Friday, January 23, 2009

Hegel, Democrats, Republicans, Obama(, and the Financial Crisis)

Hegel wrote of a the distinction between the business/manufacturing class (somewhat arcanely referred to as the 'reflective class') and the 'universal' class, constituted of civil servants and others whose professional work demands a broad social perspective.

It is not too difficult to argue, I think, that the Democrats are led by the 'universal class' and the Republicans have tended to be led by Hegel's 'reflective class,' which I will refer to as the 'creative class.'

The crisis in Republican leadership is a result of the fact that the new leading creators tend to have an increasingly universal perspective. This is due to the increasing importance of human capital, which puts the onus upon industry leaders to be more aware of the social investments necessary for their continued prosperity. The future course of the Republican party is unclear so long as Democrats are able to seize the ground where 'universal' meets 'creative.' Obama does this intuitively.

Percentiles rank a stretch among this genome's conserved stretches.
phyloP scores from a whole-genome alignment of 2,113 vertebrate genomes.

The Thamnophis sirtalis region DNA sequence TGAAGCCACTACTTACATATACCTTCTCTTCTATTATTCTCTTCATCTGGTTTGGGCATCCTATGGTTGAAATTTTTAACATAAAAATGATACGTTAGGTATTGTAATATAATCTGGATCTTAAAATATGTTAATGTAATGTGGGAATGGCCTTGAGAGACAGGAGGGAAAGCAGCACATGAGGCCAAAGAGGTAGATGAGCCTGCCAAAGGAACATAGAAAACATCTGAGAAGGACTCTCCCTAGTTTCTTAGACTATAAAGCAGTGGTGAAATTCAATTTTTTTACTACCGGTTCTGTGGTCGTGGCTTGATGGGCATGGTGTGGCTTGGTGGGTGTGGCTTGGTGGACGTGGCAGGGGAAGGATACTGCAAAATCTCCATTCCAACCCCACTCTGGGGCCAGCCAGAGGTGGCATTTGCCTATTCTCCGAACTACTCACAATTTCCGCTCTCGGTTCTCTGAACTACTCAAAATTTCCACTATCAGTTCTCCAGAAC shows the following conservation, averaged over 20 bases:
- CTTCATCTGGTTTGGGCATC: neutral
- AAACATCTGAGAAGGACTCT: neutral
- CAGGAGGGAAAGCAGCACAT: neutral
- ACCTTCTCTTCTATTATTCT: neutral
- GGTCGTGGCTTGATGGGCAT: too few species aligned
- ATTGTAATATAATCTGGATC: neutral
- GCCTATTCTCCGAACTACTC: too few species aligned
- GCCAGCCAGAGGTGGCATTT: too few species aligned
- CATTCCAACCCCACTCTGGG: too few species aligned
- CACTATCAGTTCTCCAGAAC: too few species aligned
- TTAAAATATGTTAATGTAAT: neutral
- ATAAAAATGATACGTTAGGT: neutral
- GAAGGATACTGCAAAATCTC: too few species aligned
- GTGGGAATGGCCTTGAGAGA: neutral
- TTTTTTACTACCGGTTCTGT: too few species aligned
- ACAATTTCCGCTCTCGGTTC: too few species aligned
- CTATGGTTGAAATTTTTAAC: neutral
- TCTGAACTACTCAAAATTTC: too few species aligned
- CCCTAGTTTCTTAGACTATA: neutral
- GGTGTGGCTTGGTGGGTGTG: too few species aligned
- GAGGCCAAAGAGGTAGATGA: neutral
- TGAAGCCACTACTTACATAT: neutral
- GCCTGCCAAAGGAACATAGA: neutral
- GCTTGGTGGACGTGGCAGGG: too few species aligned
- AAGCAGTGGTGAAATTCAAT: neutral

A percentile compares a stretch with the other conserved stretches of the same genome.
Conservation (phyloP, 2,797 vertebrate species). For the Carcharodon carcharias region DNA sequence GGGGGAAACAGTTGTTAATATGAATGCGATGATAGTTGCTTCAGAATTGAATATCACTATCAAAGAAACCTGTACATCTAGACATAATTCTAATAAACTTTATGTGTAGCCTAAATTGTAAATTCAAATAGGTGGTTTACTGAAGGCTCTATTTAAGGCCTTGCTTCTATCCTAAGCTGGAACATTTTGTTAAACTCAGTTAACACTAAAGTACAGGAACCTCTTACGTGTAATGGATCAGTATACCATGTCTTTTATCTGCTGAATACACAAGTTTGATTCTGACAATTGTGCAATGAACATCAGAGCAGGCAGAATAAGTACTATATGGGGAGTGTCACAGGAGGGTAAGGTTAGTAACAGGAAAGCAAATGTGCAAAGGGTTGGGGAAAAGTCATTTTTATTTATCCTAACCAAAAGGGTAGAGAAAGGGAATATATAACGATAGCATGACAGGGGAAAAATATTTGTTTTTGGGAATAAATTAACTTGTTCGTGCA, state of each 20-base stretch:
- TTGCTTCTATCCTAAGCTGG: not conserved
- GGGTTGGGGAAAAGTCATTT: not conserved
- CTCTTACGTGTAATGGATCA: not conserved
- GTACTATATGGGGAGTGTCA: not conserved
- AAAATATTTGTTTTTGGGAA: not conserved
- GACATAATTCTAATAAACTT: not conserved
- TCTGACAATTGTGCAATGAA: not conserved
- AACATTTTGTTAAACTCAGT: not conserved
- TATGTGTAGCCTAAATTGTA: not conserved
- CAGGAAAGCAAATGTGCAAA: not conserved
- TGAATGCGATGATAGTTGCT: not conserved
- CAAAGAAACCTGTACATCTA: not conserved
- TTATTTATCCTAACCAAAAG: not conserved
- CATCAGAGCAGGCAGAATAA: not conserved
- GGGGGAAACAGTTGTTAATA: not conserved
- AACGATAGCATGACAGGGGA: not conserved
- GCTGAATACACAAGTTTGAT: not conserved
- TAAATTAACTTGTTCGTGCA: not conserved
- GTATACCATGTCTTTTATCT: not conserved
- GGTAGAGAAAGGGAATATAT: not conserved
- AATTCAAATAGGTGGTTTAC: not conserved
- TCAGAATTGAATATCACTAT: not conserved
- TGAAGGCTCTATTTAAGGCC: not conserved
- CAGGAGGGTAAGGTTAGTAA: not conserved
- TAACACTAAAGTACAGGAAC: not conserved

Also: The government purchase of large parts of the economy is a recognition of the increasing importance of addressing universal concerns (i.e. social stability) in the face of pulsating flows of international capital. This is a further manifestation of the same phenomenon as that described above.